The Hype … and How to Use It is an original play written and directed by Dr. Bill Kennedy, professor and director of university theatre, and is set to take the stage for the first time this weekend at the Cabaret Theatre.
The story is a comedy focusing on a family, their failing Italian restaurant, their close friends, and a card game called Three Card Monte. “The Hype” is a trick used frequently during Three Card Monte by Frankie, the family’s close friend, to swindle unsuspecting players out of their hard-earned cash. The play features lost and new love, family drama, and an assortment of slapstick comedy and hijinx, meaning it has a little bit of something for everyone.
Kennedy said the idea for the play came from a few different places, including inspiration from the Italian street comedy form called commedia dell’arte, which features stock characters and stock situations.
“I wanted to update [the form] and reverse genders in the play … That’s what I started with,” Kennedy said in an email.
This is not the first time the Cabaret has featured an original work, and it also isn’t Kennedy’s first time writing a play. He said he’s been writing shows since he was a junior in college, and the final product is always “thrilling and a bit frightening” to see his script come to life.
“You work on some lines and you hear them in your head and then these wonderful actors … come along and find a whole new way to say the lines and it works so much better than anything you considered,” he said.
Michaela Clem-Jacobs, a sophomore theatre studies major, said that working directly with the writer of a play has given her less freedom and more freedom at the same time.
“With Cat on a Hot Tin Roof, obviously we cannot call up Tennessee Williams and be like, ‘Hey, what did you mean by this?’” Clem-Jacobs said. “With [Kennedy] directing it, he can tell us exactly what he wants from it.”
Clem-Jacobs said her role as Sophie, the restaurant’s cook with an elusive background, has given her the chance to explore acting with accents and playing the role of an older character.
“This is the role that I’ve had the most freedom to use my voice and my body to embody [the character],” Clem-Jacobs said.
Katie Haught, senior theatre studies major and public relations minor, said having Kennedy write and direct the play gave the actors a deeper connection to the piece.
“[Kennedy] knows us really well as a cast, so he kind of almost put some jokes and stuff in there that we can really relate to,” said Haught, who takes the role of Frankie. “… it almost gives us a deeper connection to the show, so it’s been a pretty good time.”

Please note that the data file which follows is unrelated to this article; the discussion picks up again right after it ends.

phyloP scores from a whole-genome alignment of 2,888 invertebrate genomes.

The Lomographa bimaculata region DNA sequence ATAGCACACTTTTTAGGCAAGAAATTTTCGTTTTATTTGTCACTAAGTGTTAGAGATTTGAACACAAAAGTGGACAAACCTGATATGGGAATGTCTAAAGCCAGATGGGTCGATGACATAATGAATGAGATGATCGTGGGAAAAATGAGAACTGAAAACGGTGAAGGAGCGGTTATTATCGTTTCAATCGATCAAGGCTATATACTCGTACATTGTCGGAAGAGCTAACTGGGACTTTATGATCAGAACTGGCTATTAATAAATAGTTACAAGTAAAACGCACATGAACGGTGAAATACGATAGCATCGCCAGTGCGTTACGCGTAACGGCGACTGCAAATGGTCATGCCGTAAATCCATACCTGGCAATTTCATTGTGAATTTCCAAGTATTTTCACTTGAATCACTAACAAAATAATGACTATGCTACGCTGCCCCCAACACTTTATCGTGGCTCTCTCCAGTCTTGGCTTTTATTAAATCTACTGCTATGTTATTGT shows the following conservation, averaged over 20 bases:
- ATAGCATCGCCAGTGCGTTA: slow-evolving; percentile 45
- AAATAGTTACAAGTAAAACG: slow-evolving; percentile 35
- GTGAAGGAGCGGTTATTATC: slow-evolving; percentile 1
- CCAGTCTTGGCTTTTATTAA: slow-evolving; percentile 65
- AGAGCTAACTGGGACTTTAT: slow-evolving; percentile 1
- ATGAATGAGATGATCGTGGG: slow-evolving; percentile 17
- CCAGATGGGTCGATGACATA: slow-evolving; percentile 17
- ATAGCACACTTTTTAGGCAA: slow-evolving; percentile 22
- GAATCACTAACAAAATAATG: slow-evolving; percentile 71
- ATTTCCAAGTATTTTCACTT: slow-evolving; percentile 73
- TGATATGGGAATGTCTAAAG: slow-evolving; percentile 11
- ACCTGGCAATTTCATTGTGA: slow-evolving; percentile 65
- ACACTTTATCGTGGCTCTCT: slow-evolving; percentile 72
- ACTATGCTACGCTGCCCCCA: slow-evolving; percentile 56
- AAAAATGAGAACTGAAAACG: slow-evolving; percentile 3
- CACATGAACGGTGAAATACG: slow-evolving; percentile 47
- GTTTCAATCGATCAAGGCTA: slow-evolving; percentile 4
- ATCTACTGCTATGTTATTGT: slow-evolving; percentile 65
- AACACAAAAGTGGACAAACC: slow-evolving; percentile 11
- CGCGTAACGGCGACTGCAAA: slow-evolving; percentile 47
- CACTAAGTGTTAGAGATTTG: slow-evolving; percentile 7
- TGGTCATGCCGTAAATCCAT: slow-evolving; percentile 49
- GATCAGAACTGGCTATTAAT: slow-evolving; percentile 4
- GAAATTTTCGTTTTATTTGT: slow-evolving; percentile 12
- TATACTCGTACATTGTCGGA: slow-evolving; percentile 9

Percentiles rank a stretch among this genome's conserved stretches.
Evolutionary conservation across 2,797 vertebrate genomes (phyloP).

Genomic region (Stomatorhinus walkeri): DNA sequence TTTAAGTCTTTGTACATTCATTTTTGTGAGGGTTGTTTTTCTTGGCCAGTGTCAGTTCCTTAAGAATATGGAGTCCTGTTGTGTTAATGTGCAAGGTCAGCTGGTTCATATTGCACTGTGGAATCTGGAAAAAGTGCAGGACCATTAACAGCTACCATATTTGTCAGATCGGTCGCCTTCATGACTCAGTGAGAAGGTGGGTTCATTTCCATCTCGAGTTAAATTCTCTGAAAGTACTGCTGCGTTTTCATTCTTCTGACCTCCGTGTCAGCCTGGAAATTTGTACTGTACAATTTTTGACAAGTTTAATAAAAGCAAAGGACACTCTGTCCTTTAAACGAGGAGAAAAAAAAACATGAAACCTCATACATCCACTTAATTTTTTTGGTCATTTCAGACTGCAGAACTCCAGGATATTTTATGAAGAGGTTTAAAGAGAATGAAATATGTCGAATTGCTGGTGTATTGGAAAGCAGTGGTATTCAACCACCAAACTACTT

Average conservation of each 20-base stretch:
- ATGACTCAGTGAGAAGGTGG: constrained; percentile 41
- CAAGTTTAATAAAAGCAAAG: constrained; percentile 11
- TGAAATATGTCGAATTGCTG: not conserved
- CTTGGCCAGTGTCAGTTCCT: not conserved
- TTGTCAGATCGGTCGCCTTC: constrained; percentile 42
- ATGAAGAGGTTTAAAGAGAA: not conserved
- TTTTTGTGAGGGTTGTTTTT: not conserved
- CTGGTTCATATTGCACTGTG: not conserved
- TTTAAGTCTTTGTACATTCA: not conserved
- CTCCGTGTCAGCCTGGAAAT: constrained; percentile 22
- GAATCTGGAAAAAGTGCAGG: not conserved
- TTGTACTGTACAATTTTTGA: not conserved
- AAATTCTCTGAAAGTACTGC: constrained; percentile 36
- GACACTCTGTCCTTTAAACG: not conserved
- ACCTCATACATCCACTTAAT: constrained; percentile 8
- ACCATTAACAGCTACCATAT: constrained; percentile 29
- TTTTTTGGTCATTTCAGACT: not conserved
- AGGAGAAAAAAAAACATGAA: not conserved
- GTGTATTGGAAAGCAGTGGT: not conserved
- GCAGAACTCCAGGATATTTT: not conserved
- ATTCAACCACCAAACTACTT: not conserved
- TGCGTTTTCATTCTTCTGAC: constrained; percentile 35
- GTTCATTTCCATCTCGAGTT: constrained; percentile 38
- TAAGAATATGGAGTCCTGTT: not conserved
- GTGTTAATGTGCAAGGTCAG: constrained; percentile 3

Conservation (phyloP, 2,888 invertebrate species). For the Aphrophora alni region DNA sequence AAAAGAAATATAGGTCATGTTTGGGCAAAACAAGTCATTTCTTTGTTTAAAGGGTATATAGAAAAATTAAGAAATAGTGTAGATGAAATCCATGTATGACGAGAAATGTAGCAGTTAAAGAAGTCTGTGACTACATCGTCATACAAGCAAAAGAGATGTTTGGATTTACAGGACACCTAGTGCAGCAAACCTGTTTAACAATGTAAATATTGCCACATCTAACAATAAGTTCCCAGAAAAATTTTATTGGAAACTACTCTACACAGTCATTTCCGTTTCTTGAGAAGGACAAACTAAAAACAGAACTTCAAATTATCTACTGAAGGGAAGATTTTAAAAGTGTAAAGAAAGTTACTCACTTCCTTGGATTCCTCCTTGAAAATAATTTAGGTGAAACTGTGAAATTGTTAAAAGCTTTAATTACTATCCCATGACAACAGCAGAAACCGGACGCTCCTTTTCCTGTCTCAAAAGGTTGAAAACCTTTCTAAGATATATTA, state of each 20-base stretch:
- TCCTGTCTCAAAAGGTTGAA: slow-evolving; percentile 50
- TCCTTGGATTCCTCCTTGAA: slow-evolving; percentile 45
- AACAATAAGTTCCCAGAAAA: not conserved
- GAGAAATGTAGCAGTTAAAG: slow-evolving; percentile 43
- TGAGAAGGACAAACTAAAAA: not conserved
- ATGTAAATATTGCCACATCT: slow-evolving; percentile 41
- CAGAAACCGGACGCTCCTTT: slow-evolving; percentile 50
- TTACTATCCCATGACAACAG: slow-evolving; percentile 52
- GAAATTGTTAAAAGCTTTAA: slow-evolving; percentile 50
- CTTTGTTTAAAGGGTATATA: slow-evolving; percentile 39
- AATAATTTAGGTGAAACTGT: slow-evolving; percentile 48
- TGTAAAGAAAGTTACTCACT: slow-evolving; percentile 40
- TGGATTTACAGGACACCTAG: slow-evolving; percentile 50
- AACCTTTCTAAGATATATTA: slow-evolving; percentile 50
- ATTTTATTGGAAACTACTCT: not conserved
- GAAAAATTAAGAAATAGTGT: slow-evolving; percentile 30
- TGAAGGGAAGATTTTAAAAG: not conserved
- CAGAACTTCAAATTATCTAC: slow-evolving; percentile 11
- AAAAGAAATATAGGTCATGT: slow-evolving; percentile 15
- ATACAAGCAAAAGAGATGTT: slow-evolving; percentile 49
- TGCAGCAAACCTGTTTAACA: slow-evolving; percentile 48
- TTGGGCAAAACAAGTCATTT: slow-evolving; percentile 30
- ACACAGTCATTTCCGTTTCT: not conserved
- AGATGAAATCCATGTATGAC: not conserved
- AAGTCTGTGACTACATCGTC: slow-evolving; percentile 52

One of the nods to his students within the play is a sword fight between two female characters.
“[Kennedy] promised Lauren [Payne] and I that we would get to sword fight at some point in our academic career, and we finally get to do it in this one,” Haught said.
For seniors Haught and Lauren Payne, theatre studies major, this play brings their collegiate theatre careers full circle; both participated in Kennedy’s stage adaption of A Midwinter’s Tale during their first year at the university.
“The second play that I did here at Capital was also an original script by Bill Kennedy, and it’s the one that really got me super hooked into the theatre program,” said Payne, who plays Maria, one of the daughters in the family. “… I’m seeing the similarities between the beginning of my theatre career at Capital to the end of my theatre career at Capital, and that’s just something that’s really special.”
As another homage to the senior students, Kennedy dedicated the show to Haught, Payne, and
“We were really pleasantly surprised to see that when we opened the script,” Haught said.
Due to illness, Kennedy said he will be unable to make it to the show this weekend, but said he’s thankful for the work of the students and theatre staff who made the show come together.
“As is often the case, the best part of this production has been working with the production team and the actors,” Kennedy said. “People so willing to share their time and their talents to put on a show. It really is an amazing and humbling thing when you think of it.”
The Hype … and How to Use It makes its world premiere at the Cabaret Theatre Thursday, Feb. 14 at 8 p.m. There will also be showings Friday, Feb. 15 and Saturday, Feb. 16 at 8 p.m. and a 2 p.m. matinee showing Sunday, Feb. 17. Tickets to the show are free with a Capital ID, $7 for adults, and $5 for senior citizens. Tickets can be purchased by phone at 614-236-7174 or online at capitaltheatretickets.com.
Heather Barr is the current Editor-In-Chief of The Chimes and a senior at Capital University, studying Journalism & Professional Writing. firstname.lastname@example.org